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The Infertile Crescent

© Mathias Depardon

The Euphrates, which with its twin the Tigris irrigates the Iraqi marshes, is a crucial asset in this Mesopotamia. In the 4th millennium BCE, the first literate societies emerged in Southern Mesopotamia, often referred to as the Cradle of Civilization (Sumerian and Assyrian civilizations). But what was once a treasure of inestimable value promises much less fortune today.

In 1991, Saddam Hussein built levees and drained the marshes in order to chase out the Shi'ite rebels who were entrenched there. A great part of the population quickly fled the region, dispersing from across Iraq and all the way to Detroit in the United States. After the fall of the Iraqi dictator, the inhabitants destroyed the levees and freed the waters. Within a few years, the marshes came back to life and most of its inhabitants returned.

In 2016, the marshes were placed on UNESCO's list of world heritage sites. But the region's unique biosphere, its ancestral culture and its economic balance, which rests on fishing, buffalo farming and the cutting and gathering of reeds, is once again in danger of disappearing. To this day the flooded surface of the marshes has never been smaller. Before 1990, it reached up to 8000 square miles VS barely 1000 square miles today.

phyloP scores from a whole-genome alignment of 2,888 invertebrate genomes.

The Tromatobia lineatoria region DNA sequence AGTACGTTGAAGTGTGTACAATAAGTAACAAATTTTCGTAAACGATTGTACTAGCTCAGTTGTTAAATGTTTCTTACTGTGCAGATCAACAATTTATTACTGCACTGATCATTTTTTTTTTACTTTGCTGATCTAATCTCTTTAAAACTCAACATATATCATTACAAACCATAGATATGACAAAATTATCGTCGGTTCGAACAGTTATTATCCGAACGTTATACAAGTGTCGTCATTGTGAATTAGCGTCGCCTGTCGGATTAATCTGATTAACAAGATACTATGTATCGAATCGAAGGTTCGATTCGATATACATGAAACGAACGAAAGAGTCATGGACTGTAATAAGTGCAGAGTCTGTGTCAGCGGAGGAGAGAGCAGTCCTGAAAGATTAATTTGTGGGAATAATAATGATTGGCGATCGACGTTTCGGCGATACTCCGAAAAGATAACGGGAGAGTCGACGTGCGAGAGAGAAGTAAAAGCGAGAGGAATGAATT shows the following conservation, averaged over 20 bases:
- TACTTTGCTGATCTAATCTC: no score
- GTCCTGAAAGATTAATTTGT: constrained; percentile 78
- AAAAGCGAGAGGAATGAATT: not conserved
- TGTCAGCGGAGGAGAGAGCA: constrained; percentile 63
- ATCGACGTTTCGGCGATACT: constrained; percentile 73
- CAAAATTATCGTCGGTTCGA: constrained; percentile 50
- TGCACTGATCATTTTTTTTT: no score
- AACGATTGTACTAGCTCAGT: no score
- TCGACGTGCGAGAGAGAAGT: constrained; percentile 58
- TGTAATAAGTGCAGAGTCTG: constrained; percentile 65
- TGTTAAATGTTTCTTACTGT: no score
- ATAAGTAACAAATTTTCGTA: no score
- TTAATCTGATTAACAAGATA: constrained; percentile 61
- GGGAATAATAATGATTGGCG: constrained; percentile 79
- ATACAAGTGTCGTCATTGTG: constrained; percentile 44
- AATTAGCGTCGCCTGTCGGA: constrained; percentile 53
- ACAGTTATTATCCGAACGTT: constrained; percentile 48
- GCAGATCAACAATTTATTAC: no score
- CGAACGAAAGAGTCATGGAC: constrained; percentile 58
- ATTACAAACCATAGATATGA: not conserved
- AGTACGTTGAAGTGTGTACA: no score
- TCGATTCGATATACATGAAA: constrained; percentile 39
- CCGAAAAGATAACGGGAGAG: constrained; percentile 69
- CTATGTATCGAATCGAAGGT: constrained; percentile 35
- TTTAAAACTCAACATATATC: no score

What was once considered to be the Garden of Eden is now facing the most severe drought in Iraq as lived since 1930. This water crisis is not only a result of climate change; it is also caused by the mismanagement of resources by the Iraqi government; two decades of war in the region, and the construction of controversial dams upstream in Turkey. The two rivers occupy a central place in daily life, ecology, and history of approximately 20 millions of people living around them.

The Euphrates is the longest and one of the most historically important rivers of the Middle East flowing over 1,700 miles from eastern Turkey through Syria and Iraq meeting up with the Tigris in the Shatt al-Arab. As these rivers dry out, journalists and analysts have predicted that wars on waters will soon erupt in the region.

In 2025 the Tigris-Euphrates river basin could be under eight times more stress than in 2011. By 2040, these two mighty rivers may not even reach the Persian Gulf. Conflicts over water have long haunted the Middle East. As mentioned, the damage done is largely political, and therefore not irreversible.

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